God doesn’t say I’m the best, or try to prove why God is most powerful, or how God is going to defeat others gods,
God simply says,
I am the Jewish God and that means you and I belong together.
There is no room for other gods in our relationship – we are loyal to each other and that is essential to our relationship.
The second part of the 2nd Commandment says:
You shall not make for yourself any graven image, nor any manner of likeness, or any thing that is in heaven above, or that is in the earth beneath, or that is in the water under the earth.
Wow – that’s a long way of saying – no pictures! It means that we can’t makes pictures, paintings, sculptures or other representations of what God looks like. No images at all.
Why is this important? I think it’s important because it helps us understand that God is not like people – God looks and sounds and feels different to each of us. If we had pictures or images, we might say to ourselves, hey that doesn’t look like my god and feel alienated.
So God’s image is kept private and individual for each of us.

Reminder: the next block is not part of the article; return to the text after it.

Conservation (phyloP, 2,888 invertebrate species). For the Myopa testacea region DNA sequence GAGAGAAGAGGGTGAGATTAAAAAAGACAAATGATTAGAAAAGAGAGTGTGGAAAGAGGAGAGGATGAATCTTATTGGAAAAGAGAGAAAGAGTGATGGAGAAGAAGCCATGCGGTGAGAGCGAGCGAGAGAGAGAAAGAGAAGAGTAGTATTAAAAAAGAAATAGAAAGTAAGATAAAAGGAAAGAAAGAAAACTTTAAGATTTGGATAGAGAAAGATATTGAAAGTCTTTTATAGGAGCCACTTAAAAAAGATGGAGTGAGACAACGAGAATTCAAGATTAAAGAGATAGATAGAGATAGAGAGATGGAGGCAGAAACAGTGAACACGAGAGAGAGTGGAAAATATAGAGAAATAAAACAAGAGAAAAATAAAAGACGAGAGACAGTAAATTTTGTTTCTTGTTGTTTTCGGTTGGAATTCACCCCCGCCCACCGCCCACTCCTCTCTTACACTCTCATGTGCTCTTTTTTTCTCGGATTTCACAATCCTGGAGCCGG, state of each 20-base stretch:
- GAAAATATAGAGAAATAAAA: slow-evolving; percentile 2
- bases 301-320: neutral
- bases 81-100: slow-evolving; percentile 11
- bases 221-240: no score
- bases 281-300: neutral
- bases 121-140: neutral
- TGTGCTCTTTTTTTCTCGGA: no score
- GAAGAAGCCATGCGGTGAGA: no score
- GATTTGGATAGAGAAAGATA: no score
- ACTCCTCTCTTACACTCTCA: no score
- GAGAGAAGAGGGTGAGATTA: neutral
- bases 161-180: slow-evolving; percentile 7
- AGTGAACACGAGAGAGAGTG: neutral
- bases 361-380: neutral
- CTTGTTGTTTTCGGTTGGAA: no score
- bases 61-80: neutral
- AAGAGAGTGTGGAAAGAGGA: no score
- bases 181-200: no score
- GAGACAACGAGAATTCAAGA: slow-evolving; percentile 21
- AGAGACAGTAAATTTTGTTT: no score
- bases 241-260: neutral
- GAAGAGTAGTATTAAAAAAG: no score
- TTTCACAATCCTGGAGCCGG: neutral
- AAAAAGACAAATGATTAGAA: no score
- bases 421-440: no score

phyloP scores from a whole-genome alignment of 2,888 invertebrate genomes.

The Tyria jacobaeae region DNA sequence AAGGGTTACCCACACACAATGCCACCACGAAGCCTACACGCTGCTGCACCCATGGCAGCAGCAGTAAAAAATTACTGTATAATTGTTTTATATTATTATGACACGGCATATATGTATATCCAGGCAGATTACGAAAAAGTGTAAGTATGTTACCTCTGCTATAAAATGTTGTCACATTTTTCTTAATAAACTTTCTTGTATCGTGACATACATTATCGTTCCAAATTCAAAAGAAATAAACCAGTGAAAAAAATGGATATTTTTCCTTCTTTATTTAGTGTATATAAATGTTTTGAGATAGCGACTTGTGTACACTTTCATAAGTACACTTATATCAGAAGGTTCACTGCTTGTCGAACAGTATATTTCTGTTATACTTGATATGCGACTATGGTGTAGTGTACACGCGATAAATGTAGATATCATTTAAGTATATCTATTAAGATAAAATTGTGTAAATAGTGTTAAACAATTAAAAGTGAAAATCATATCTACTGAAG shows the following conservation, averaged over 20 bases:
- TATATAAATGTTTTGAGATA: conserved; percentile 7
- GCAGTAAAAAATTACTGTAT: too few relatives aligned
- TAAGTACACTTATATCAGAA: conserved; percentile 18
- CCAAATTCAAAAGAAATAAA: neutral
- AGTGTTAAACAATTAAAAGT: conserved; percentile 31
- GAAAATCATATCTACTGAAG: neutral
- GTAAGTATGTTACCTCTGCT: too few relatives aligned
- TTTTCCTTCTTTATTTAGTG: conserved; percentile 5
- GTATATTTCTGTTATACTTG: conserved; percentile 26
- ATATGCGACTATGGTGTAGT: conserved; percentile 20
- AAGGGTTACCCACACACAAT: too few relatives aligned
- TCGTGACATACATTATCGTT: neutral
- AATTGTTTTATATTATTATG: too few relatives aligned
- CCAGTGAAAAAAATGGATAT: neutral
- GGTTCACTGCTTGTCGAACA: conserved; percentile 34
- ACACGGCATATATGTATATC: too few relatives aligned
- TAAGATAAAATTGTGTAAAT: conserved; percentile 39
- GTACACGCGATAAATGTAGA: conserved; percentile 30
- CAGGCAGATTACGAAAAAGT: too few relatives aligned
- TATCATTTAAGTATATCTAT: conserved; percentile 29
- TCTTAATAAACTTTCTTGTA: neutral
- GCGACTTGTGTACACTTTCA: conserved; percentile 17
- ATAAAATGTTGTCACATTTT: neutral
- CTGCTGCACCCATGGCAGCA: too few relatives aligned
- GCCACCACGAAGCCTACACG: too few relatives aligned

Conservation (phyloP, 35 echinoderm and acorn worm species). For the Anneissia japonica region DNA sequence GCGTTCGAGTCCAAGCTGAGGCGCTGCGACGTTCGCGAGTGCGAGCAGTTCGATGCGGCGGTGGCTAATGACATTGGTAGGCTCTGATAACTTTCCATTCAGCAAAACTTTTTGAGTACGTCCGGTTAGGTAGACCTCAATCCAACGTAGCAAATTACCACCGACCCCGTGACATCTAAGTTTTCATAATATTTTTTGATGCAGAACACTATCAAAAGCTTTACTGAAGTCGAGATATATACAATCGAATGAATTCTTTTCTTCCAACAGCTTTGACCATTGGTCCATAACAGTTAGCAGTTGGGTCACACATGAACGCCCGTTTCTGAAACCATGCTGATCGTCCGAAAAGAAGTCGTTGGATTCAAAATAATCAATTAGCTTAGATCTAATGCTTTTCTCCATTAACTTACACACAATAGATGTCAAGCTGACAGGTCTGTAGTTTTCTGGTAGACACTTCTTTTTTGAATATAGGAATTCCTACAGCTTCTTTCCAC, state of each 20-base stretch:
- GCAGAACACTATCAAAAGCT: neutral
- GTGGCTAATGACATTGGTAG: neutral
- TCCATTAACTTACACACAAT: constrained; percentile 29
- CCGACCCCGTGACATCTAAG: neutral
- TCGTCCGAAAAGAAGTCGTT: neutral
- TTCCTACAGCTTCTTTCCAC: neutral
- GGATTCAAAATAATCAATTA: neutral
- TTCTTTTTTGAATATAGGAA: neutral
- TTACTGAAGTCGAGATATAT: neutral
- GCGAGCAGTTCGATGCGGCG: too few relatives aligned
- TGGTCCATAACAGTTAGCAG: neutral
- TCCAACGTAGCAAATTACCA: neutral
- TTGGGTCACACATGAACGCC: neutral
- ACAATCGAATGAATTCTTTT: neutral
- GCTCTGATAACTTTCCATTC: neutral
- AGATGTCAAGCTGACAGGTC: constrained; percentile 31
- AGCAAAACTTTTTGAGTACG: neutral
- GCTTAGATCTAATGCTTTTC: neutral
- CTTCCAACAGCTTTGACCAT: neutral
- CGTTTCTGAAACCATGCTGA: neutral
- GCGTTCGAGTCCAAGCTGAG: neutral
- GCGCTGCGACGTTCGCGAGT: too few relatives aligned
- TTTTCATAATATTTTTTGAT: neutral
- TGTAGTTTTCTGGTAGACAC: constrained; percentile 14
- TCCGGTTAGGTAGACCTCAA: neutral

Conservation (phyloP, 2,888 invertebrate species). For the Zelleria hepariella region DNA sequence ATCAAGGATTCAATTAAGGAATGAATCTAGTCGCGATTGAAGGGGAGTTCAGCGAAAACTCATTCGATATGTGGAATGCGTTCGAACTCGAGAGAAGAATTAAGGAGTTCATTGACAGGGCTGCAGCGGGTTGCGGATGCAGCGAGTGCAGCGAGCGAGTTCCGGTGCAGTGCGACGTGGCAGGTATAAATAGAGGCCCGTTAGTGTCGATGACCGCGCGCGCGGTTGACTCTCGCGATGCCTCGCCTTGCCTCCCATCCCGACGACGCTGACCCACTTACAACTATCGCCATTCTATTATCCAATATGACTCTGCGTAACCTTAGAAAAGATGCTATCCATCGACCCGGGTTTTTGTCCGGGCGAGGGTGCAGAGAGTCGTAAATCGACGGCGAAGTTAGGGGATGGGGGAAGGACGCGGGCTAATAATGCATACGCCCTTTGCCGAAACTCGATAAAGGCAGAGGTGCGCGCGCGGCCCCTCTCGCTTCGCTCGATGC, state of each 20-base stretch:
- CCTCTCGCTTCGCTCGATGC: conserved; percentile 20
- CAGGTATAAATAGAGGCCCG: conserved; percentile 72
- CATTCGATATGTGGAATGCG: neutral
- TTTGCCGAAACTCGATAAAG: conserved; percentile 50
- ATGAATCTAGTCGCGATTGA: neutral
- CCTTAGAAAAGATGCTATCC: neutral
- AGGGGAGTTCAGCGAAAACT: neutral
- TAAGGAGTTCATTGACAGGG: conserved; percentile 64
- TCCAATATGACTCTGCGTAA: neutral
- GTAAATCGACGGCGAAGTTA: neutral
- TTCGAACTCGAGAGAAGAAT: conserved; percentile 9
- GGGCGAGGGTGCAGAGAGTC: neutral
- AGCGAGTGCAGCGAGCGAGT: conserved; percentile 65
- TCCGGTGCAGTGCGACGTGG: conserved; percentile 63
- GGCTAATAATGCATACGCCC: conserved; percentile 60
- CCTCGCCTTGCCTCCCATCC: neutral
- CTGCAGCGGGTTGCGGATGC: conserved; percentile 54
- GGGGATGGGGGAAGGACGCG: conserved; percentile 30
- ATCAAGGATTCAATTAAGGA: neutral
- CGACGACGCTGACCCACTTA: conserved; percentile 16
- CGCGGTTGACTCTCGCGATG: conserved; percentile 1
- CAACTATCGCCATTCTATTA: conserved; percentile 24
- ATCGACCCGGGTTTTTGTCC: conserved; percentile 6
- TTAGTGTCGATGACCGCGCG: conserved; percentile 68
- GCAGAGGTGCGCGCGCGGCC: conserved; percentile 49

And now, here is the last part of Commandment #2
You shall not bow down to them, nor serve them, for I, the Lord Your God, am a jealous God, visiting the sins of the parents upon the children unto the third and fourth generation.
Well that’s also surprising. God is jealous? Isn’t God supposed to be perfect and without and character flaws? Why would the Torah tell us that God is jealous?
That’s a tougher one for me. But here’s my interpretation.
I think that the 10 Commandments are one of the first times the Jewish people and God are getting to acquainted. The Jewish people aren’t really sure who and what God is exactly. They don’t fullyunderstand God’s nature yet.
Kind of like we might have questions and curiosity, maybe even doubts about what God is and what we believe about God. The Israelites at the time of 10 commandments weren’t 100 percent sure what they were dealing with.
So God is telling them right from the start that God is powerful and can bring on punishments. The 2nd commandment says that faith in God is a serious matter. Not something to take lightly or mess around with.
Even though we can ask questions and be curious about God, and we are fully entitled to our own beliefs, faith in God is matters and is something we do need to take seriously.
So that’s an introduction to Commandment #2.
We Jews have a special loyalty to Adonai, our Jewish God,
no pictures of God,
and this faith thing – figuring out our relationship to God, what we believe, what we question and what we’re sure of,
what brings comfort to us about God and even what scares us about God –
That’s a really important aspect of being Jewish.
I hope you learned something new about the 10 Commandments and I hope to see you next time as we get to know Commandment #3.
Commandment #3 is a short one. It simply says: